The Rt. Hon. David Cameron
Prime Minister of the United Kingdom
10 Downing Street
London SW1A 2AA
Via facsimile: (+44) 2079250918
April 2, 2013
Dear Prime Minister Cameron,
You recently spoke out in defense of press freedom in Africa by raising the case of an imprisoned Somali journalist when you met with Somali President Hassan Sheikh Mohamud. The journalist was subsequently released. The moral authority of a British prime minister to mount such a defense stems in part from Britain's history of nearly 300 years without government regulation of the press.
The deal your government has struck with the opposition, in the wake of the Leveson report, to introduce a royal charter establishing the details of press regulation could erode that authority.
Britain has been a beacon of press freedom globally, particularly in those Commonwealth countries that inherited the British parliamentary and legal models. Any attempt, no matter how well-intentioned, to embed press regulation in law has far-reaching implications for press freedom across much of the world.
It is the job of journalists to hold governments to account and thus ensure the full participation of citizens. A natural antagonism therefore exists between the press and those in power--but in some instances, governments seek to pass legislation to restrict the media and even criminalize investigative reporting. It would be highly regrettable if such leaders could point to the British parliament as precedent for introducing statutory media controls or regulations.
For example, the African National Congress has proposed statutory measures, including a media tribunal, to control a South African press it accuses of being incapable of managing "irresponsible" members through self-regulation. Any move by Britain toward legislation can only be a source of encouragement to South Africa's would-be media regulators and of deep concern to its independent journalists.
Journalists in other African countries, including Botswana, Tanzania, and Uganda, have voiced similar fears that Britain is sending the wrong signal to political leaders who would like nothing better than to rein in irksome reporters. Within the European Union, the leaders of Hungary, who have been roundly condemned for their repressive 2011 Media Act, would doubtless take heart from British lawmakers taking a first step down the path of media regulation.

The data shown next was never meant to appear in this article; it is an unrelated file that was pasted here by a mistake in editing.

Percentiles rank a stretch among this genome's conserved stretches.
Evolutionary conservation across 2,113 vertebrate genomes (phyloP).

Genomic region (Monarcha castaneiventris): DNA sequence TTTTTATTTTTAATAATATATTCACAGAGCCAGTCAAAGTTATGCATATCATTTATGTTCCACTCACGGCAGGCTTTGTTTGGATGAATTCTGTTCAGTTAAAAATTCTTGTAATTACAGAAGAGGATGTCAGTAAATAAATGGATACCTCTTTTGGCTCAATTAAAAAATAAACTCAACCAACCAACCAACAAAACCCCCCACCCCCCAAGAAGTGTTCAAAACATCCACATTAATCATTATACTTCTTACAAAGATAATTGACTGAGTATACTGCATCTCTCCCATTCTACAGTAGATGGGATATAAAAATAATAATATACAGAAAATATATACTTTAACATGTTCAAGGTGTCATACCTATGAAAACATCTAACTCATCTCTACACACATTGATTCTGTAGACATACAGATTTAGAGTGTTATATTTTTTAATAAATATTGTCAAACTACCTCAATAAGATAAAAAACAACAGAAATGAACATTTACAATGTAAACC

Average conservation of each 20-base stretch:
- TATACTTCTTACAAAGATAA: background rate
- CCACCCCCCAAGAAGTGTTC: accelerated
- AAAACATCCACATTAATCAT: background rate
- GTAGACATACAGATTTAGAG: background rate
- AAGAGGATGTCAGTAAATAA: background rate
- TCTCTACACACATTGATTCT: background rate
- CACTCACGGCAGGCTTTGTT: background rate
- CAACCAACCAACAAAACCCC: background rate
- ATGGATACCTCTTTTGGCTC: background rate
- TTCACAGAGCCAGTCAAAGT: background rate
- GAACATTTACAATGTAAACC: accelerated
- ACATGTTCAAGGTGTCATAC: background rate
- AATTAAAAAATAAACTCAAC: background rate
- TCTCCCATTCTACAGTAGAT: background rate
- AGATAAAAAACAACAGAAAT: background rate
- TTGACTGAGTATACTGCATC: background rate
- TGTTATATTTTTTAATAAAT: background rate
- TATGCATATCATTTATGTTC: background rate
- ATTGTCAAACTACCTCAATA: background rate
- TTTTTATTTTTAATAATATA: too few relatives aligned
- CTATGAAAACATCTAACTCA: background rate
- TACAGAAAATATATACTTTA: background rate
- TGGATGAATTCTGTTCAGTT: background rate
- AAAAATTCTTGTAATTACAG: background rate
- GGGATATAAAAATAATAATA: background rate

At least one Russian lawmaker has already seized on the British example to propose the creation of a Russian media regulator. Aleksey Mitrofanov, head of the information policy, technology, and communications committee in parliament, told journalists last month that Russia should delegate a commission with powers to censure, fine, and even close down news outlets, bypassing the judicial system.
The proposals in Britain are nowhere near as draconian as this, but they send the wrong message. Many responsible journalists in Britain acknowledge the sins of Fleet Street, but most argue that these can be addressed through existing legislation. Use the criminal law to prosecute criminal behavior; make the civil law more accessible to the victims of unscrupulous newspapers; and do not try to impose standards of fairness and accuracy in newsrooms through statute.
The proposed arbitration mechanism has also been widely criticized. Those news organizations that opt out of the mechanism face the prospect of "exemplary damages," a concept that reminds us of Hungary's unpalatable media law in its potential to foster self-censorship and chill investigative journalism.
We understand that reform of libel laws in England and Wales is close to being enacted after years of parliamentary work and public campaigning. As you have rightly stressed, political maneuvering around the post-Leveson press regulation ought not to jeopardize a much needed Defamation Bill that would end Britain's invidious reputation as the libel tourism capital of the world.
Lord Justice Leveson acknowledges that self-regulation is the best option for a truly independent press. The so-called statutory underpinning that he proposes to enable self-regulation does not necessarily violate international standards on press freedom, but runs counter to bedrock principles of a democracy.
Prime Minister, we urge you to take a step back from the current proposals, which do not take into account the implications for press freedom beyond Fleet Street. Online journalists and bloggers and those outside the London-based, national newspaper establishment need to have their voices heard too. The haste with which this deal has been put together leaves too many unanswered questions.
Journalists, especially those working under authoritarian regimes, are watching and hoping that their colleagues in Britain can find a better solution than regulation anchored in law. Mr. Cameron, we think that in the interests of global press freedom, you should allow them the opportunity to do so.
The Rt. Hon. Nick Clegg MP, Deputy Prime Minister
The Rt. Hon. Maria Miller MP, Secretary of State for Culture, Media and Sport, Minister for Women and Equalities
The Rt. Hon. William Hague MP, First Secretary of State and Secretary of State for Foreign and Commonwealth Affairs
The Rt. Hon. Hugo Swire MP, Minister of State at the Foreign & Commonwealth Office
The Rt. Hon. Chris Grayling MP, Secretary of State for Justice
The Rt. Hon. Edward Miliband MP
The Rt. Hon. Harriet Harman QC MP
The Rt. Hon. John Whittingdale MP
Neelie Kroes, Vice-President of the European Commission (digital agenda)
Viviane Reding, Vice-President of the European Commission (Justice, Fundamental Rights and Citizenship)
Nils Muižnieks, Council of Europe Commissioner for Human Rights
Dunja Mijatovic, OSCE Representative on Freedom of the Media
Baroness Catherine Ashton, EU External Relations Commissioner